Palmdale maintains it's illegal for rail officials to spend state or federal funds to study a route that was not presented as a possibility to voters in 2008, or to federal officials who awarded stimulus funds for the project.
Rail officials say the Antelope Valley route turned out to be more seismically problematic than initially thought and would require extensive tunneling and viaducts through the mountains.
Rail spokeswoman Wall said the authority hasn't abandoned the Antelope Valley line but is legally obligated to study all possible routes. "If the Grapevine is now a feasible alternative in comparison with what we know about Antelope Valley, we have a responsibility to study that," she said.
Rail officials now predict the Antelope Valley line could cost billions more to build. Even if Palmdale is able to force rail officials to keep the city in the high-speed rail plan, the project might never get that far.
Next month, the rail authority will present an updated business plan to an increasingly skeptical Legislature. To get lawmakers and state Treasurer Bill Lockyer to approve the sale of bonds, rail officials must convince them that the project is still viable despite the funding concerns and local opposition.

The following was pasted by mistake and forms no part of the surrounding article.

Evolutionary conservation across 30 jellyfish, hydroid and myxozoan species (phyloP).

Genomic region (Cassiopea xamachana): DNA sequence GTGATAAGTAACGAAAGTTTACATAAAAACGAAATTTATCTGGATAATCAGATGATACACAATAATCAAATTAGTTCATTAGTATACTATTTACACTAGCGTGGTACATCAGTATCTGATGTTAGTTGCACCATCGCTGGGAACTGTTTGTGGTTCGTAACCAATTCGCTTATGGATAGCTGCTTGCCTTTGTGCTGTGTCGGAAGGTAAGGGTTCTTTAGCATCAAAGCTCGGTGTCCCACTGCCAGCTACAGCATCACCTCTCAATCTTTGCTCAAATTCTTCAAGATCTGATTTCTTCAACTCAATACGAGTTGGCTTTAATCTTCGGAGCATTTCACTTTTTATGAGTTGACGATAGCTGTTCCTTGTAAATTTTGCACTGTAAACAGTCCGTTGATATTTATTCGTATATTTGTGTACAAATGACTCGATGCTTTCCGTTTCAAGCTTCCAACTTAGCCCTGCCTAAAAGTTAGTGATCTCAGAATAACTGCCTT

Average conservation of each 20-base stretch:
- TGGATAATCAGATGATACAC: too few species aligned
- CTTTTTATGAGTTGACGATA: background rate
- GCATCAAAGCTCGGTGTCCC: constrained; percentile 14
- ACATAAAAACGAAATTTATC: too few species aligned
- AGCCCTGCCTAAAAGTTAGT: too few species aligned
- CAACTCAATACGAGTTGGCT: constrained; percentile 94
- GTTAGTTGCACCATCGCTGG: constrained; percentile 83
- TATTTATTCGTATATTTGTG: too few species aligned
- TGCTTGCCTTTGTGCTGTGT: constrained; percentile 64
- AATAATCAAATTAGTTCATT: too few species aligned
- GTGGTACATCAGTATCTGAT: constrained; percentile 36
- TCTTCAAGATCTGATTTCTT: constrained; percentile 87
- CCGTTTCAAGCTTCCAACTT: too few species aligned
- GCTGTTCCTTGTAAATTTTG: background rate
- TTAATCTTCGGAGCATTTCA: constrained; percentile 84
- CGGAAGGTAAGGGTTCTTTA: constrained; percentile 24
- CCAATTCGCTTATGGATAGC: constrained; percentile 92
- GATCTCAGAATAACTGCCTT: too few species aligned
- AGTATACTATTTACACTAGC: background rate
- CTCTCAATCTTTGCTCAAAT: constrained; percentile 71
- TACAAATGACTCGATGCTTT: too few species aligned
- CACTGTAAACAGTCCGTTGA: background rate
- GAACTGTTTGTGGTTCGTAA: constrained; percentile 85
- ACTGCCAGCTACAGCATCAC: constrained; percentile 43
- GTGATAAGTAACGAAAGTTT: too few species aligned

The Central Valley line is now expected to cost between $6.2 billion and $7.2 billion - more than double a 2009 estimate. With lawmaker approval, the authority would have access to $6.3 billion in state bond funds and federal stimulus. Roughly half of that comes from $9.95 billion in bond money voters approved for the statewide project in 2008.
While not unusual for megaprojects like the bullet train, the cost overruns are a red flag for some lawmakers. "There's not nearly enough money to do this," said state Sen. Doug LaMalfa, R-Oroville, who has written a bill to freeze high-speed rail funding. "The numbers just keep getting farther from what voters were sold."
LaMalfa wants to take the proposition back to voters next June. Another bill from state Sen. Alan Lowenthal, D-Long Beach, would oust the current rail authority board members and replace them with new appointees at the start of the year.
This story resulted from a partnership among California news organizations following the state's high-speed rail program: The Fresno Bee, The Sacramento Bee, California Watch, The Bakersfield Californian, The Orange County Register, the San Francisco Chronicle, The (Riverside) Press-Enterprise and The San Diego Union-Tribune. It was edited by Mark Katches and copy edited by Nikki Frick. California Watch, the state's largest investigative reporting team, is part of the independent, nonprofit Center for Investigative Reporting. For more, visit californiawatch.org.